DOBLIN: Well, first off, I don’t want to give the impression that it’s durable for everybody. Some people do get re-traumatized and might need more therapy. But in our Phase 2 studies, people kept getting better, on average, after the therapy was over. But what I think really helps us understand why it is that there can be an acute short-term intervention that has long-term outcomes is this process of neuroplasticity. There’s an incredible scientist, Gül Dolen, a neuroscientist at Johns Hopkins. And she’s done studies in a variety of animal species and has talked about how after a psychedelic experience — and she’s done this also with MDMA, with psilocybin, with other psychedelics as well — that there’s a period where the brain can be rewiring itself. So it’s called synaptogenesis, where there’s new synaptic connections made. And the psychedelics seem to have this fairly unique property of opening up these critical periods where people’s brains are more fluid. What we’ve seen with some small studies, fMRI studies, before and after patients are treated with MDMA therapy for their PTSD, that there’s reductions of activity in the amygdala, that there is more activity actually in the hippocampus for long-term memory storage. There’s more activity now in the prefrontal cortex. And the way in which memories of trauma are recalled, are routed in the brain differently after therapy. There’s also this idea of multi-generational trauma. There’s a woman that we work with, Rachel Yehuda, at the Bronx V.A., and she’s done studies on the epigenetics of trauma, and has demonstrated that there are markers that are passed on. She’s done work with Holocaust survivors and their children. And so what she’s doing right now at the Bronx V.A. is going to be studying epigenetic markers for people that are administered MDMA-assisted therapy inside the Bronx V.A. And it does seem in some early preliminary research that there may be a way to not only help people have durable remission of their PTSD symptoms, but also the changing, the disappearing, of some of these epigenetic markers that would then be passed on from generation to generation.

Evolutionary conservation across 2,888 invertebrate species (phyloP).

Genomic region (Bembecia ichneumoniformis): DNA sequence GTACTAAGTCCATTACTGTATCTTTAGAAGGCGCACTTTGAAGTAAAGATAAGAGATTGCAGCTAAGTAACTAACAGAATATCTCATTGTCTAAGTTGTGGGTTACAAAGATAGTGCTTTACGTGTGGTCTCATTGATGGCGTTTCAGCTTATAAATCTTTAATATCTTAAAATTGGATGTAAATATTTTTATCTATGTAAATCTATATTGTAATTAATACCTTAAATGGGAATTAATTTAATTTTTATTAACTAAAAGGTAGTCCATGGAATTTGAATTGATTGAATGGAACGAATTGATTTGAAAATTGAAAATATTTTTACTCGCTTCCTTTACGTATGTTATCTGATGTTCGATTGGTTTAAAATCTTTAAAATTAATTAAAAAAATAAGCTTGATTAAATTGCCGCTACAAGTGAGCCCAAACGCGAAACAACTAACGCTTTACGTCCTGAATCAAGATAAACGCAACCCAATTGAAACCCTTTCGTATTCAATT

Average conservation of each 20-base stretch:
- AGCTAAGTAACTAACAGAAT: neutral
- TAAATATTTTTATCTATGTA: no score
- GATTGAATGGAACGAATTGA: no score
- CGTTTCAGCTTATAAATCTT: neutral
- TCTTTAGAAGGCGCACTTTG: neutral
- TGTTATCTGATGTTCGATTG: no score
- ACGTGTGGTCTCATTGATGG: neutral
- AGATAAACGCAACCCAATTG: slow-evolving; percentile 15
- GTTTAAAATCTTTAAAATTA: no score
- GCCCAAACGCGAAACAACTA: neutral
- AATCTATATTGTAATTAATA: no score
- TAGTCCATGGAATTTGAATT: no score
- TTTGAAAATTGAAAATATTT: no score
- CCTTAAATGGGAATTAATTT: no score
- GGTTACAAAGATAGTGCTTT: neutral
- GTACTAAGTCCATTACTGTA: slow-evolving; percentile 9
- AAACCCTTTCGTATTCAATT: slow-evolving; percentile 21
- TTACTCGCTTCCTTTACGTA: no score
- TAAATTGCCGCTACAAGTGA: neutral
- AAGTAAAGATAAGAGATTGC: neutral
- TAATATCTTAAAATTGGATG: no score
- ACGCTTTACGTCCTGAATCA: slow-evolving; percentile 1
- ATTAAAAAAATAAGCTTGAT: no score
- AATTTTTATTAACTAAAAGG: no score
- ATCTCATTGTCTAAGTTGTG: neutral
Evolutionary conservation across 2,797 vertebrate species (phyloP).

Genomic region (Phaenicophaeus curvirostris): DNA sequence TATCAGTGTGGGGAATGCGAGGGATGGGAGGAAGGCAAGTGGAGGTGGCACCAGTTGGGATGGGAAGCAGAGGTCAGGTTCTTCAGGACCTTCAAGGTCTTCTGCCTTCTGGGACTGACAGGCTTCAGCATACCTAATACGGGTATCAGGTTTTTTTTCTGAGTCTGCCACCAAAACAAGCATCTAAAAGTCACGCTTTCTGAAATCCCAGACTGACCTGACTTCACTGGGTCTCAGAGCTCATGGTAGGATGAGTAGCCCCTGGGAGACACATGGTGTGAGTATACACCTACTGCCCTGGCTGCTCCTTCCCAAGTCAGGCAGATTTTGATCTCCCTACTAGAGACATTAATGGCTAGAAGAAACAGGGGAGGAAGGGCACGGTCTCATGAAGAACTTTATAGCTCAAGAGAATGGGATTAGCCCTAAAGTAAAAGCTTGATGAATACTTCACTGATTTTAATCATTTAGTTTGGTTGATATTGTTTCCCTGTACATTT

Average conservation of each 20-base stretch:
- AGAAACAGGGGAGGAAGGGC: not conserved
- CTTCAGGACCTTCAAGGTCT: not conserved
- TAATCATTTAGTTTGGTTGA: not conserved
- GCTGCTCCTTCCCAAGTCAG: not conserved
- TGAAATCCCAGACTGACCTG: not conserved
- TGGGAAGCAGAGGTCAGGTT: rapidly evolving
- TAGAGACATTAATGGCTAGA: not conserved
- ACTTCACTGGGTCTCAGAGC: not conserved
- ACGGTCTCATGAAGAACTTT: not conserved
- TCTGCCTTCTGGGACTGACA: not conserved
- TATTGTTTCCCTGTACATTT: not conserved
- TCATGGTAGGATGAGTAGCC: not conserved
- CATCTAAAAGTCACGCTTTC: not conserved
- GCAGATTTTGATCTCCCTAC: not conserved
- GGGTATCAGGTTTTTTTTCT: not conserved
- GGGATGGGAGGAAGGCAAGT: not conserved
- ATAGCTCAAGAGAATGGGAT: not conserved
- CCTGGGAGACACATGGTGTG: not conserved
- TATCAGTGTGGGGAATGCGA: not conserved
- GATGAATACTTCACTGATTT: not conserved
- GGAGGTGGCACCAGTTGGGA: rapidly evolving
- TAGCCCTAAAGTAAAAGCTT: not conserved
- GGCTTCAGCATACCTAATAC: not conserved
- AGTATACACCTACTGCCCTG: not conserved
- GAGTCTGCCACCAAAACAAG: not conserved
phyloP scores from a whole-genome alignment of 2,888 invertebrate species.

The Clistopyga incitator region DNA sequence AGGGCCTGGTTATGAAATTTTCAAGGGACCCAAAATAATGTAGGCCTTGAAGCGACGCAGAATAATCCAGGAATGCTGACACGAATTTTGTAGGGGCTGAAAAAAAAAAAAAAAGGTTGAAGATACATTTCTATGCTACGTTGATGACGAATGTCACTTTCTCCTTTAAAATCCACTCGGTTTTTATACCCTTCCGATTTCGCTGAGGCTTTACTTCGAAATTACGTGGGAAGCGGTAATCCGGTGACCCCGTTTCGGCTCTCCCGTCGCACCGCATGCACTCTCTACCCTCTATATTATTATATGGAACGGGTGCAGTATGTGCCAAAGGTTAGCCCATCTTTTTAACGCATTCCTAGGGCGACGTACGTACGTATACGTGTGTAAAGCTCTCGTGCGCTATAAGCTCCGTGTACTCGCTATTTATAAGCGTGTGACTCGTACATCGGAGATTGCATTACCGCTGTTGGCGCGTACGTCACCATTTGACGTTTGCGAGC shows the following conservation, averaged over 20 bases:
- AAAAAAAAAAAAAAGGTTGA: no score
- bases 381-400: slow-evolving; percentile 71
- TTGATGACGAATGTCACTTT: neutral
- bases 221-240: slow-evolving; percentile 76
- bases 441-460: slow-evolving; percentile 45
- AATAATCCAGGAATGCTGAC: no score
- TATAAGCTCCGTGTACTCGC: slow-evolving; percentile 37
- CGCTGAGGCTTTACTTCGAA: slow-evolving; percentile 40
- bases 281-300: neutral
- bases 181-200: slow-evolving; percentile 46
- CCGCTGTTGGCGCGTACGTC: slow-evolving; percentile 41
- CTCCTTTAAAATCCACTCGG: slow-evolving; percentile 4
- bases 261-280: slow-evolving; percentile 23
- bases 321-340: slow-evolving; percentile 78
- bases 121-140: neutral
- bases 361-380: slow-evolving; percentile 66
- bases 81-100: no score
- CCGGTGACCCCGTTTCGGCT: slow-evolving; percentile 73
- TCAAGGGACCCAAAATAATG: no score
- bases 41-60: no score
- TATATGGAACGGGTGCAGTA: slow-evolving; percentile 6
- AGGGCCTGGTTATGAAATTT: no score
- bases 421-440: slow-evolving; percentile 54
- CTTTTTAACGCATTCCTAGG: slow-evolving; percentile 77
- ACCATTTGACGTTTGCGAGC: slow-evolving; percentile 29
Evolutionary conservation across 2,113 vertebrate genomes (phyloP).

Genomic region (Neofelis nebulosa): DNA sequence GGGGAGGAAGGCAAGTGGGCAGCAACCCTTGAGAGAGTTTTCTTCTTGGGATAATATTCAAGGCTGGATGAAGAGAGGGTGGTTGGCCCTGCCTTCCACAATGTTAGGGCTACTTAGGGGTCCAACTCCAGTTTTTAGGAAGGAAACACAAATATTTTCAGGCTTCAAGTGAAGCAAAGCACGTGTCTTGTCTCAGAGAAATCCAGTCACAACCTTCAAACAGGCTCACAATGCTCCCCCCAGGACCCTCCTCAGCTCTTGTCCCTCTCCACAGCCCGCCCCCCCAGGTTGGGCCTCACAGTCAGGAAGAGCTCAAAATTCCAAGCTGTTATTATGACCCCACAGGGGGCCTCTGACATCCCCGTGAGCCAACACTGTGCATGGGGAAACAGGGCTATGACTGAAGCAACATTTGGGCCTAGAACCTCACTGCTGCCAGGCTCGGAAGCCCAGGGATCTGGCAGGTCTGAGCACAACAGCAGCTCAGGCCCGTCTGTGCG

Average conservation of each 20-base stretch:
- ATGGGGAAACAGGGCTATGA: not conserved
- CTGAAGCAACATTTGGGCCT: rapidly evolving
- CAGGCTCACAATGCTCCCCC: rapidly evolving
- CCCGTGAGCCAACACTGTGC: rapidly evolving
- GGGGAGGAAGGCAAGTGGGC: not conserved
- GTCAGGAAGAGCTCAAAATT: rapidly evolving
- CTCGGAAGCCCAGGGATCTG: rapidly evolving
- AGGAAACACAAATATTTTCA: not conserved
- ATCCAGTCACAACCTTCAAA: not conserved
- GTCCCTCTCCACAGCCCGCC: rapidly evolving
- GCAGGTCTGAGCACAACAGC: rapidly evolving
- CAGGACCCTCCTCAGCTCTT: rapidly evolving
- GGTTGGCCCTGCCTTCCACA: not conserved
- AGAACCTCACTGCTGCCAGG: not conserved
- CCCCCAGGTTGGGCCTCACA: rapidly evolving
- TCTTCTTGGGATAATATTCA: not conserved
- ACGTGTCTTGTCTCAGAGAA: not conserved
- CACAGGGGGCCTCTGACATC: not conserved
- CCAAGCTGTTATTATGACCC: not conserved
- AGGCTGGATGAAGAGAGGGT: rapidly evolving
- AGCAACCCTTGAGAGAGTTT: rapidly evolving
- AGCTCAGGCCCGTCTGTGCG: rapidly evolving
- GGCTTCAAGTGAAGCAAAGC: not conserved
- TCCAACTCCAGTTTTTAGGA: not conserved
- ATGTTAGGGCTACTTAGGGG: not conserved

LEVITT: Cascading trauma.

DOBLIN: Yeah, and I think that the most important kind of theme over the last 30, 40 years — is that in the early ‘80s and into the ‘90s there was a lot of concern about MDMA neurotoxicity, this idea that it was going to be hurting the serotonin system and that there would be diminished connections between neurons. That narrative has not resulted in any convincing data. There was a major problem in the early 2000s where the leading team in MDMA neurotoxicity published a paper in Science that claimed that MDMA hurt dopamine and it would cause, potentially, Parkinson’s. And Alan Leshner, who was president of Science, put out a press release saying MDMA — taking it was like playing Russian roulette with your brain. It later came out that the researchers had mistakenly administered methamphetamine instead of MDMA.

LEVITT: Oh my god. That’s unbelievable.